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Individual Highlight

Impacts of southern pine beetle on pine-dominated forests in New Jersey and New York

Photo of Figure 1. (a) Dead and down pitch pines killed by southern pine beetle in the Pinelands National Reserve of New Jersey, and basal area of (b) live trees and (c) live saplings separated into pines (Pinus rigida, P. echinata, P. virginiana), oaks (Quercus alba, Q. prinus, Q. marlandica, Q. velutina, Q. stellata, Q. falcata, Q. bicolor), and other hardwoods (Acer rubra, Nyssa sylvatica, Carya glabra, Magnolia virginiana, Sassifrass albicaulis) in control, natural, and treated plots. Figure 1. (a) Dead and down pitch pines killed by southern pine beetle in the Pinelands National Reserve of New Jersey, and basal area of (b) live trees and (c) live saplings separated into pines (Pinus rigida, P. echinata, P. virginiana), oaks (Quercus alba, Q. prinus, Q. marlandica, Q. velutina, Q. stellata, Q. falcata, Q. bicolor), and other hardwoods (Acer rubra, Nyssa sylvatica, Carya glabra, Magnolia virginiana, Sassifrass albicaulis) in control, natural, and treated plots. Snapshot : Invasive insects can kill trees, alter forest structure, impact hazardous fuel loads, and modify the trajectory of forest succession. Forest Service scientists and their partners investigated how invasive insects alter forest structure and composition in pine-dominated forests of the northeastern United States and how forest resilience to wildfire and other disturbances is affected.

Principal Investigators(s) :
Clark, Ken 
Research Location : Pinelands National Reserve, New Jersey
Research Station : Northern Research Station (NRS)
Year : 2017
Highlight ID : 1228

Summary

In response to southern pine beetle recently invading pine-dominated forests in New Jersey and Long Island, New York, Forest Service scientists and their partners at Dartmouth College are studying changes in forest structure and fuel loading associated with the three major treatment alternatives used for southern pine beetle control. The scientists found that across all three treatment types basal area of live pine trees was reduced 90 percent by the southern pine beetle, while oaks and mesic hardwoods were nearly unaffected. In addition, southern pine beetle infestation rapidly reduced crown fuels in pines and shortened the amount of time that dead needles, which form hazardous fuels, were retained in the canopy. As pine trees begin to die from southern pine beetle infestation, fuel loading on the forest floor is high, but over time, understory composition becomes less flammable and hardwood fuels become dominant. Ultimately, most pine-dominated stands impacted by southern pine beetle will become dominated by hardwoods reducing future wildfire risk. Results of this research demonstrate how successional changes are accelerated in insect-impacted forests and enable researchers to update wildfire risk maps for the benefit of wildland fire managers in the region.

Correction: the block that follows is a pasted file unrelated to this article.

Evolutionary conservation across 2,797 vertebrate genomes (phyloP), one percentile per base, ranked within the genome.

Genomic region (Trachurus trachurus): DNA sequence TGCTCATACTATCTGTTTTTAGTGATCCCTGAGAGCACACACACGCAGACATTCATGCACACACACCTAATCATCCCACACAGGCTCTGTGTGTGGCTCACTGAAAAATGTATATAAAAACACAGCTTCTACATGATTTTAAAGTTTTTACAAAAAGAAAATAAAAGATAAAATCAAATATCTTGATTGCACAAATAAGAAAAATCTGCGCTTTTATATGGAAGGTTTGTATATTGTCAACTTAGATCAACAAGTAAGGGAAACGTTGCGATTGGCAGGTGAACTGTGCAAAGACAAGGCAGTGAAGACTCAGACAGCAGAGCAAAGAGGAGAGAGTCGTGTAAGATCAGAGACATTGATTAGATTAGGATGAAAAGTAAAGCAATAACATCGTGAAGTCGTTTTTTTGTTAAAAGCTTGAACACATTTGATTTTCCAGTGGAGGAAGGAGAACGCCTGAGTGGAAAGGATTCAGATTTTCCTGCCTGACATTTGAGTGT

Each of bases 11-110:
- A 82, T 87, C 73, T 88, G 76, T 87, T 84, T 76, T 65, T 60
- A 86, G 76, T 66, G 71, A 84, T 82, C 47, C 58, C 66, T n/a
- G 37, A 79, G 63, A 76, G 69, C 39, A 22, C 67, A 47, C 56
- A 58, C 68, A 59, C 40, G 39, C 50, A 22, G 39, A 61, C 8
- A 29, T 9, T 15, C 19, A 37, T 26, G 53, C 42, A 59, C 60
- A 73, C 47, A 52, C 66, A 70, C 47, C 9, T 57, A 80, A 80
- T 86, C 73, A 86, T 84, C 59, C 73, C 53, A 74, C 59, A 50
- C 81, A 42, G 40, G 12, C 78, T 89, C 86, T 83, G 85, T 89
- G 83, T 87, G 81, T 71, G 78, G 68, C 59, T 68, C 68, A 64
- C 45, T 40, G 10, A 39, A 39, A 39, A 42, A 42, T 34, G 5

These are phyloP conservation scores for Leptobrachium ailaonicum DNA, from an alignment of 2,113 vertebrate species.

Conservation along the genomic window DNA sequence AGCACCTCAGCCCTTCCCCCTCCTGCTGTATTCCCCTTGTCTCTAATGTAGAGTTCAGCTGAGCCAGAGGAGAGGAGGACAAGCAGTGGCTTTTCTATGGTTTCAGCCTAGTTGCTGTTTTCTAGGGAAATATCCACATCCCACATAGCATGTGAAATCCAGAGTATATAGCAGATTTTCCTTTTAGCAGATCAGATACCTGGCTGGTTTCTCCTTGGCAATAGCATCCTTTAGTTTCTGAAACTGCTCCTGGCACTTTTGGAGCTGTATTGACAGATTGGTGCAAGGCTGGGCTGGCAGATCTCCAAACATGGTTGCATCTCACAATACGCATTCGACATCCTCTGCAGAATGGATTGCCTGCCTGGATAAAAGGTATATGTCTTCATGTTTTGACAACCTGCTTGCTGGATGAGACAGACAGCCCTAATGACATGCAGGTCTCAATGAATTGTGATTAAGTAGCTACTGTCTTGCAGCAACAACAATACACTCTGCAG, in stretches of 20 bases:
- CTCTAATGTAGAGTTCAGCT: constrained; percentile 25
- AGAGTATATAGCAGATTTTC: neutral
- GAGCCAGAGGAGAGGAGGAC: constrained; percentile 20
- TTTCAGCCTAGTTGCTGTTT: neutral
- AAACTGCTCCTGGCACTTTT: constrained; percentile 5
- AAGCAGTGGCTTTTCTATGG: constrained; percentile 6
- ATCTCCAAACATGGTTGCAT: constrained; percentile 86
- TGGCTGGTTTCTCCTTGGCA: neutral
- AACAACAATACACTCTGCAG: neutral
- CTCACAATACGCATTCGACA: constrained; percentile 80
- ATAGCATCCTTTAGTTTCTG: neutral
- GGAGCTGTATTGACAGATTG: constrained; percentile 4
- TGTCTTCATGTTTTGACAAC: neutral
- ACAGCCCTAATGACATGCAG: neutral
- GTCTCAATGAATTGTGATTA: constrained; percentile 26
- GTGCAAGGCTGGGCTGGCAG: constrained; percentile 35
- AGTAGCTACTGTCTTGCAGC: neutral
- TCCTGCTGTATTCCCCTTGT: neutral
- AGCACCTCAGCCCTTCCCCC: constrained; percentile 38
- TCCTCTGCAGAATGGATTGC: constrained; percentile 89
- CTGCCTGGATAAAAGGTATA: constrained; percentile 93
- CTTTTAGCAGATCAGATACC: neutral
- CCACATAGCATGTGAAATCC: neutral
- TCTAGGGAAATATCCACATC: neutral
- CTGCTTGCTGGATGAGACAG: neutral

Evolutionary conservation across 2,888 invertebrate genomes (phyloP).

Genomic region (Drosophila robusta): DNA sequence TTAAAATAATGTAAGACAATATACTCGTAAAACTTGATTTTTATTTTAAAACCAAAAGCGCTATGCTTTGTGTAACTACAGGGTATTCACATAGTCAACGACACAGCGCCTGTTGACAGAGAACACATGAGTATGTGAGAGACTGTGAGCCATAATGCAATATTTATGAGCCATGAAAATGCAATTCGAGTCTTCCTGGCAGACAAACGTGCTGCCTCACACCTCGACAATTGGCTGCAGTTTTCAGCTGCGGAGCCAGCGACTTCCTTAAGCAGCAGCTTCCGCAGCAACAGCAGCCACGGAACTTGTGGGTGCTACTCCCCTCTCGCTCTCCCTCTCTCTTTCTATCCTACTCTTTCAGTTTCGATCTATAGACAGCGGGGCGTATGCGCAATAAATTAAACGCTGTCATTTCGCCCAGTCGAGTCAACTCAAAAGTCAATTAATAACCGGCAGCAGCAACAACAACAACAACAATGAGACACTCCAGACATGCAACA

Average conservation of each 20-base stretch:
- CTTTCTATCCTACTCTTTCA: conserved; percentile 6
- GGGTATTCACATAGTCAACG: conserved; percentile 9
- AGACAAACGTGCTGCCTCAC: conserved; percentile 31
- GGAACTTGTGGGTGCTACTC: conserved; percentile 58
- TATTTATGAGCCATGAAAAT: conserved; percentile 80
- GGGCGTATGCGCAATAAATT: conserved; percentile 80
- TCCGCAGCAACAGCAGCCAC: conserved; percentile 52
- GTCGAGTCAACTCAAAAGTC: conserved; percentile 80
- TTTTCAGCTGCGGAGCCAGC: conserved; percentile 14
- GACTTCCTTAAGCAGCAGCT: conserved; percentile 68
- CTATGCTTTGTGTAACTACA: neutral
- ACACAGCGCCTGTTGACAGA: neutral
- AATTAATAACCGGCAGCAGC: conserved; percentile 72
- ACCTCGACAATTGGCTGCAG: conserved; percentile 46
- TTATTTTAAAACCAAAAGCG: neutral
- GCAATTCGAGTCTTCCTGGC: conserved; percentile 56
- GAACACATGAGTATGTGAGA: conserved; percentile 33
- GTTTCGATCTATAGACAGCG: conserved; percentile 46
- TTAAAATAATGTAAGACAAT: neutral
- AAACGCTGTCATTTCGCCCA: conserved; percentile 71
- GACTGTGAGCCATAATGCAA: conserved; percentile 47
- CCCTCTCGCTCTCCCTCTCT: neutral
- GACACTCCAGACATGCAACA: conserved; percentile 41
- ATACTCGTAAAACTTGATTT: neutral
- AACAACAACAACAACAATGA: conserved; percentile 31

Forest Service Partners

External Partners

 
  • Dartmouth College
  • New Jersey Department of Environmental Protection
  • New Jersey Forest Fire Service

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